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Become Strong

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Recently I asked people to tell me their “Why?” Why do they go to the gym every day? What are they hoping to get from it? One of the most common responses to this question is to get bigger and stronger. Whether you’re an athlete training for a sport, a bodybuilder preparing for a contest or show, or someone simply looking to improve your strength, this post is for you.

Most people don’t like to hear this because it is not a new, sexy thing, but the best and most efficient way of getting stronger is basic barbell lifts. Yes, that’s right, the same barbell lifts that have been around forever are still the best way to build strength. That is the reason they have been around forever.
When people come up to me in the gym and ask how to get stronger or how to get a bigger the first question I ask them is if they are doing the standard barbell lifts like benching, squatting, deadlifting or an overhead press. If not, I immediately tell them to add these four lifts into their program for the next month or so and they will already notice they have gotten stronger.

Yes, there are other great ways to get bigger and stronger but if you are looking for the most bang for your buck, lift a barbell. The barbell is the most efficient way of getting stronger simply because you can lift the most weight with it. The lifts are also compound movements. A compound movement is a movement that involves more than one joint, thus involving more muscles. For example, a squat involves the hip, knee and ankle joints. By involving all these joints, multiple muscle groups including the hamstrings, quadriceps, adductors, spinal erectors, etc. are being used to perform the squat. When someone does an exercise like a leg curl or leg extension they are working around one joint (i.e. the knee in this example) and isolating only one muscle group. I used the squat in this example, but this is true for the other barbell lifts as well.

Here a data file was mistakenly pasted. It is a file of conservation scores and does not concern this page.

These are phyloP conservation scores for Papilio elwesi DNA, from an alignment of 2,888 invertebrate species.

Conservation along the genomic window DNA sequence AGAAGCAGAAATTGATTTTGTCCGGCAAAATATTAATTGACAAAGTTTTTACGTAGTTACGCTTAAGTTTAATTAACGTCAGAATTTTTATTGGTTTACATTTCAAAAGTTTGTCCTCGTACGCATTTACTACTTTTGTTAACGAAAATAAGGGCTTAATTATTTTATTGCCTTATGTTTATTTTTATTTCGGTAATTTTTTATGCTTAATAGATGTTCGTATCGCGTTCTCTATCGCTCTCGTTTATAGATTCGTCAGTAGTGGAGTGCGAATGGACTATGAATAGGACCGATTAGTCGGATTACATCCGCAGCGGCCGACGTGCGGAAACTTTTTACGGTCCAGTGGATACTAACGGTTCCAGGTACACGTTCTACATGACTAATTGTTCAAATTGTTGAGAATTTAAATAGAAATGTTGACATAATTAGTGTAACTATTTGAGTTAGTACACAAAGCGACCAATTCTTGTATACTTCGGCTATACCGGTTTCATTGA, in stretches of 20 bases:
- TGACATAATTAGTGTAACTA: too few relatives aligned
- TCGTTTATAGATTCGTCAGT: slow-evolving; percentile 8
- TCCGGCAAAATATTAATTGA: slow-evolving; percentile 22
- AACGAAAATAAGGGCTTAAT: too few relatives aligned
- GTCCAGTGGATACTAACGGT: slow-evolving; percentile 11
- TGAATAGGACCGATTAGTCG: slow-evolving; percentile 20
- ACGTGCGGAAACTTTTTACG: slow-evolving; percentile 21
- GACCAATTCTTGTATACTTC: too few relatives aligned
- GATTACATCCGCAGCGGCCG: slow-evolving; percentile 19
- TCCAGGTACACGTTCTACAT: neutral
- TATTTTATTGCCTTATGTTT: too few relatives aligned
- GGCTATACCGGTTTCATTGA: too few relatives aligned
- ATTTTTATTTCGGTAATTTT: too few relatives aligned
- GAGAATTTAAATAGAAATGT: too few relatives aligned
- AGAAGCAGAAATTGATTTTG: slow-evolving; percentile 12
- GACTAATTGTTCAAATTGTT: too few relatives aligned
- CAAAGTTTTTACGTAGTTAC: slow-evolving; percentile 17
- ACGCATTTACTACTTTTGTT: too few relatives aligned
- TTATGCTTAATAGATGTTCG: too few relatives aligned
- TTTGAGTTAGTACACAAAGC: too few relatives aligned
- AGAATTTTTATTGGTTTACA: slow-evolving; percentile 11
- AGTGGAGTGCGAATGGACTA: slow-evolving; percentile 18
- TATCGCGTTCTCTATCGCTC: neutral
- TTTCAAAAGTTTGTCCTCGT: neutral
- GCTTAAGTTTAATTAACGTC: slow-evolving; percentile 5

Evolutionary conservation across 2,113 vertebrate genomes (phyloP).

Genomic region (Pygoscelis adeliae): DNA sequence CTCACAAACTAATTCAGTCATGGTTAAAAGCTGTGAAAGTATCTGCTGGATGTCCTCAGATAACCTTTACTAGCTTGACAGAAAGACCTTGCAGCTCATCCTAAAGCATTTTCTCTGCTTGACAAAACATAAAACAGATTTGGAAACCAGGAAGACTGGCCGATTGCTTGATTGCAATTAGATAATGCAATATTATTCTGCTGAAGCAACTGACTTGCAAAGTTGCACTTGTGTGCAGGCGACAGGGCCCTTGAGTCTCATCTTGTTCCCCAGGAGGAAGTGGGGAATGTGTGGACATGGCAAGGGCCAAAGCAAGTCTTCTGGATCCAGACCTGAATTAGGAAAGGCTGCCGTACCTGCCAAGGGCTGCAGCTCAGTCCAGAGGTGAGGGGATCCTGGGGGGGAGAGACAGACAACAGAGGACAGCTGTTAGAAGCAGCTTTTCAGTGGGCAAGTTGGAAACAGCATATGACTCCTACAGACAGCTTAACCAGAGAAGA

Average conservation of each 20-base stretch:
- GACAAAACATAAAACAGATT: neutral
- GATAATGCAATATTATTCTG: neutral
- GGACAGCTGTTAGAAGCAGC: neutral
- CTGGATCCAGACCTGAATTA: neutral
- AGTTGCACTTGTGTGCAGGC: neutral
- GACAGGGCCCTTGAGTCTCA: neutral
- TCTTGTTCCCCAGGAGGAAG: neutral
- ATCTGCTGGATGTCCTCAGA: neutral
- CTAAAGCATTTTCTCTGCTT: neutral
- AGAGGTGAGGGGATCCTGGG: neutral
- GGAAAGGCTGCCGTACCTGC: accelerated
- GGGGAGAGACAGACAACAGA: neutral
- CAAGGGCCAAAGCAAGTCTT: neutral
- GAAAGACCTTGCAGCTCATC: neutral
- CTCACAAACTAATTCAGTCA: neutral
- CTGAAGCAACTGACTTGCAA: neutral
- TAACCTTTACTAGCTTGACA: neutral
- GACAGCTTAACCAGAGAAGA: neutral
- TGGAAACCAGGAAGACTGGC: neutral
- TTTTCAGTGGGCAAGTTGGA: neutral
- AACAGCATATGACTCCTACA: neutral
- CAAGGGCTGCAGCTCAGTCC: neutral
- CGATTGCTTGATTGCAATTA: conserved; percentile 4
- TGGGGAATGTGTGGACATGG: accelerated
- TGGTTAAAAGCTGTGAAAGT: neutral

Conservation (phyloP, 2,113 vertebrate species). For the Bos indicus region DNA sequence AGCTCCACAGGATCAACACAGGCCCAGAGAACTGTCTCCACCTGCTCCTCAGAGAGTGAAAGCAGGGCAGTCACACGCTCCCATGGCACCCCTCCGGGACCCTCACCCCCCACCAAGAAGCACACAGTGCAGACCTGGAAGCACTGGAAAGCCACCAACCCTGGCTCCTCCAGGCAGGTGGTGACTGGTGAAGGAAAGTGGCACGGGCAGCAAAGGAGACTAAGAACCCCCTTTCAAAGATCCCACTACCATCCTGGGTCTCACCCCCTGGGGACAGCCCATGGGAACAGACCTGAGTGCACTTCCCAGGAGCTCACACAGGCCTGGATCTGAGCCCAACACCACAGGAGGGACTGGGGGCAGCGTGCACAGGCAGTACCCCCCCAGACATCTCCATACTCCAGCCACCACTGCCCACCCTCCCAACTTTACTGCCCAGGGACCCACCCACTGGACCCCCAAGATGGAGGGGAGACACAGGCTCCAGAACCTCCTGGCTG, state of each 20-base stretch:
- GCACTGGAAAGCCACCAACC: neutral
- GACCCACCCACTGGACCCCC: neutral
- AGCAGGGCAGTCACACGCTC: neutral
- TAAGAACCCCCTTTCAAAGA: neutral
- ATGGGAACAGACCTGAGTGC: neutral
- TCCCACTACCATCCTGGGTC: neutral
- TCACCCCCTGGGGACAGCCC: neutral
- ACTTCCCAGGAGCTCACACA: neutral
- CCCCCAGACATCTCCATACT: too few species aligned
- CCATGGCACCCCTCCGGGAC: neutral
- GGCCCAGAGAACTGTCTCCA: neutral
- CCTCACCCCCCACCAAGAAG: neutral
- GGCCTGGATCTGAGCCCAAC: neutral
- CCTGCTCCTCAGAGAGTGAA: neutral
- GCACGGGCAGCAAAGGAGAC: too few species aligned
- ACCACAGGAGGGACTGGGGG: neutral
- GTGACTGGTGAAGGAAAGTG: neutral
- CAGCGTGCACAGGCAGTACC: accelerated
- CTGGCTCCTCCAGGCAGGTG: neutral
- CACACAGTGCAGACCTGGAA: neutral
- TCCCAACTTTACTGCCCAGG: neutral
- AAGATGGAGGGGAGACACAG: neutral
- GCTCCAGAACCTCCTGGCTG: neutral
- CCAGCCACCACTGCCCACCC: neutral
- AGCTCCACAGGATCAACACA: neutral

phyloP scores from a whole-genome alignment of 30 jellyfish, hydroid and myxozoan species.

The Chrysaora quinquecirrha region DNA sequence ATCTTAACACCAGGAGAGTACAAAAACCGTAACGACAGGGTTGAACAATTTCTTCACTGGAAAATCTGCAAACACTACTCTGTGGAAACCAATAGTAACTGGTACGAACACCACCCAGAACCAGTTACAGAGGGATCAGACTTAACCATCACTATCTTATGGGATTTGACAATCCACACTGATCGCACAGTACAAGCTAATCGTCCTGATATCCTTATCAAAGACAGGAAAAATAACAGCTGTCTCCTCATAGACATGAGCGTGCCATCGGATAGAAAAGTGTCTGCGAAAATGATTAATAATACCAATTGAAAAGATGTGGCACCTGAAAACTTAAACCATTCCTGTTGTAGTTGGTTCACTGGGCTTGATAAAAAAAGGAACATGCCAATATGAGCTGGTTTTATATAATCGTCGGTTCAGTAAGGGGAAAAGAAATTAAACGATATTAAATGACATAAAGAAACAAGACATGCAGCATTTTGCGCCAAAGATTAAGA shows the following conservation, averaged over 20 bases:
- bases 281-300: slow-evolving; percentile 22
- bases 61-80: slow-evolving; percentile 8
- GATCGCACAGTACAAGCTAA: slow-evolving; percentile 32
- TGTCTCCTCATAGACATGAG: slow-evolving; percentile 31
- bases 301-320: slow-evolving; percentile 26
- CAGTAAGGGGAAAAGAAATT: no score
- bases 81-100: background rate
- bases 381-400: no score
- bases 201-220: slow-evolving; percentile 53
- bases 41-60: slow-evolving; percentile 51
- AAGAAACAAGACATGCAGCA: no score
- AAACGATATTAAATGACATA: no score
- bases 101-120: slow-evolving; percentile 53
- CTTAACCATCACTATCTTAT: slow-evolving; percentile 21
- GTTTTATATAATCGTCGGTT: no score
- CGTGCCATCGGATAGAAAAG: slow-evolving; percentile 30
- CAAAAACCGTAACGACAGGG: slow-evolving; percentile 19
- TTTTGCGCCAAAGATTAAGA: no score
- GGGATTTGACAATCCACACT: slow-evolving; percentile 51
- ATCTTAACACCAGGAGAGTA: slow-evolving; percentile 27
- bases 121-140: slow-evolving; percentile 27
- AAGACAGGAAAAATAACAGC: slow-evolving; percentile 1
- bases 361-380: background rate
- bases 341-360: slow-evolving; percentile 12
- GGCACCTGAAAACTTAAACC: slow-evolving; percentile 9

After explaining the importance of needing the barbell lifts to get strong, a common follow-up question I’m asked is, “how heavy to go?” Heavy is five reps or fewer. I never go over 5 reps if I am doing strength work on the barbell lifts. Strength programs are going to have some version of three to five sets of three to five reps. It is important to perform your strength exercises while you are at your strongest and freshest state. So do the barbell lifts first. A great example that I grew up on is doing a heavy bench first on chest day, a heavy squat first on leg day, etc. Perform the sets at or near full recovery so take between two and three minute rest between sets. This is a common mistake I see so pay attention to your rest periods and don’t rush it! I write all of this with caution because you should be competent with the technique aspect before trying heavy weight.
I won’t delve into the technique aspect of the barbell lifts because each lift will be its own individual article. Those articles will be coming soon so stay tuned!

One of my favorite quotes comes from 8x Mr. Olympia Ronnie Coleman, in which he says “Everyone wants to be strong, but don’t nobody want to lift heavy-ass weights.” To get strong you have to lift heavy. At times, it really is that simple. So I challenge you that if you have the technique down to go and lift heavy and don’t be afraid to feel the strain of heavy weight, learn to love it, because that is how you will become strong.

Bill Marnich

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